recommended reading

Defense Intelligence Agency launches mega IT contract

The Defense Intelligence Agency kicked off a billion-dollar-plus procurement on Aug. 4 for information technology and services for the Defense Department intelligence community, all four services and non-Defense agencies with intelligence missions.

Comment on this article in The Forum.In its draft request for proposals for the $1.2 billion, five-year Solutions for the Information Technology Enterprise, DIA officials said they intend to award four indefinite-delivery, indefinite-quantity contracts to major vendors and another four IDIQ contracts to small businesses.

The awards mark a change in contracting approach to the previous large-scale Defense intelligence contract, the $2 billion Intelligence Information, Command and Control Equipment and Enhancement (ICE2) contract. The Air Force awarded that pact in 2003 to one prime bidder, General Dynamics. The Air Force decided in May to drop development of a follow on to ICE2 in favor of the SITE contract.

SITE also will include engineering services currently provided through the Defense Intelligence Information System Integration and Engineering Support broad purchase agreement contracts, which were awarded in 2003, DIA noted in its draft request.

BAE Systems Plc, Booz Allen Hamilton Inc., Computer Sciences Corp., Lockheed Martin Corp., Northrop Grumman Corp., SRA International Inc. and Titan Corp, now part of L-3 Communications, all won broad purchase agreements under the contract, which is valued at $300 million.

Multiple awards for SITE will provide DIA with more flexibility and also help avoid protests if it made only one award, said John Slye, manager of federal industry analysis at INPUT, a research firm that covers the federal IT market.

Slye said he expected most major systems integrators that serve the federal market, including the incumbent contractors, to bid on SITE. Firms want to expand their business in the intelligence community and will view the contract as a way "to establish a beachhead," he added.

DIA plans to use the contract to provide worldwide IT support for Defense intelligence systems, including hardware, software, and engineering and support services. The agency plans to divide the contract into two service areas, one for engineering and support services and another analogous to ICE2, which will include hardware, installation and fielding of systems and equipment.

The Air Force, when it was planning the ICE2 follow-on, detailed an expansive scope for the contract and said it would serve 40,000 intelligence customers at numerous agencies, including the Office of Director of National Intelligence, DIA, National Ground Intelligence Center, Office of Naval Intelligence, Counterintelligence Field Activity, Joint Improvised Explosive Device Defeat Organization and all combatant commands. The contract also will support intelligence activities at the Energy, State and Treasury departments, and the Coast Guard and FBI.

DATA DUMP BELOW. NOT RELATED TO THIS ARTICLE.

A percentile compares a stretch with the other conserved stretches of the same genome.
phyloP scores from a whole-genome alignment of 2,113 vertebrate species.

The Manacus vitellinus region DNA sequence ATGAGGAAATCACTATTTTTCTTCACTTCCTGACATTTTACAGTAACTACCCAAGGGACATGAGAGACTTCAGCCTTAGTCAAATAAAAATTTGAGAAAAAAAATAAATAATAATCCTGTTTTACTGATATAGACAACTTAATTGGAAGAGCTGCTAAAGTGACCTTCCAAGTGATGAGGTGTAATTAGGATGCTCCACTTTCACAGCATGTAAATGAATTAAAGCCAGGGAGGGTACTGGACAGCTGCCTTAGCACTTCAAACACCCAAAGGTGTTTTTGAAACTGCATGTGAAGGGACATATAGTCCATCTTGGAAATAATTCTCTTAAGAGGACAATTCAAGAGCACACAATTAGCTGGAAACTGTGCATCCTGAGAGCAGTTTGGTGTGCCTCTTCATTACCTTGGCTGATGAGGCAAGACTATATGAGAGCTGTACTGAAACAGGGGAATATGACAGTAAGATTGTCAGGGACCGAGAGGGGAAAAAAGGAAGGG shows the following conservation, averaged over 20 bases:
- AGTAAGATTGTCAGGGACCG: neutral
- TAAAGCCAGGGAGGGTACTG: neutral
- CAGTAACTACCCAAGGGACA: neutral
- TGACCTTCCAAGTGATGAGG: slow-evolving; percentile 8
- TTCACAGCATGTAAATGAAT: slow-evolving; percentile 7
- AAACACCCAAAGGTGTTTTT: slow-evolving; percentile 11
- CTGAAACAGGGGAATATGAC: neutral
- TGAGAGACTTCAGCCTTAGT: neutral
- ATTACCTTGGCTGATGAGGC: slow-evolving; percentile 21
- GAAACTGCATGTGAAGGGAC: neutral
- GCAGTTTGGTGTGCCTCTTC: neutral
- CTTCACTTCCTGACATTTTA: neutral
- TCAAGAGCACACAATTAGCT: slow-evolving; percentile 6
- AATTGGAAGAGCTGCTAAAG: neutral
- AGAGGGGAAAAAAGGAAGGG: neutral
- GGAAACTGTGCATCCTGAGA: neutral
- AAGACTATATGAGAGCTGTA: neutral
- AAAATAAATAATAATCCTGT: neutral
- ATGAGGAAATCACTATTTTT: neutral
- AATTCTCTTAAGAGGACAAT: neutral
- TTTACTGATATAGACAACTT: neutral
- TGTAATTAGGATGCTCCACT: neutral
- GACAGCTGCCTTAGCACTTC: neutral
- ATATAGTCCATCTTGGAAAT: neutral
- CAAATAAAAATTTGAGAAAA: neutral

DIA has put the SITE procurement on a fast-track, with the final RFP due out in September, source-selection evaluation due to be completed by the end of February 2009 and award in March 2009.

Threatwatch Alert

Thousands of cyber attacks occur each day

See the latest threats

JOIN THE DISCUSSION

Close [ x ] More from Nextgov
 
 

Thank you for subscribing to newsletters from Nextgov.com.
We think these reports might interest you:

  • Data-Centric Security vs. Database-Level Security

    Database-level encryption had its origins in the 1990s and early 2000s in response to very basic risks which largely revolved around the theft of servers, backup tapes and other physical-layer assets. As noted in Verizon’s 2014, Data Breach Investigations Report (DBIR)1, threats today are far more advanced and dangerous.

    Download
  • Featured Content from RSA Conference: Dissed by NIST

    Learn more about the latest draft of the U.S. National Institute of Standards and Technology guidance document on authentication and lifecycle management.

    Download
  • PIV- I And Multifactor Authentication: The Best Defense for Federal Government Contractors

    This white paper explores NIST SP 800-171 and why compliance is critical to federal government contractors, especially those that work with the Department of Defense, as well as how leveraging PIV-I credentialing with multifactor authentication can be used as a defense against cyberattacks

    Download
  • Toward A More Innovative Government

    This research study aims to understand how state and local leaders regard their agency’s innovation efforts and what they are doing to overcome the challenges they face in successfully implementing these efforts.

    Download
  • From Volume to Value: UK’s NHS Digital Provides U.S. Healthcare Agencies A Roadmap For Value-Based Payment Models

    The U.S. healthcare industry is rapidly moving away from traditional fee-for-service models and towards value-based purchasing that reimburses physicians for quality of care in place of frequency of care.

    Download
  • GBC Flash Poll: Is Your Agency Safe?

    Federal leaders weigh in on the state of information security

    Download

When you download a report, your information may be shared with the underwriters of that document.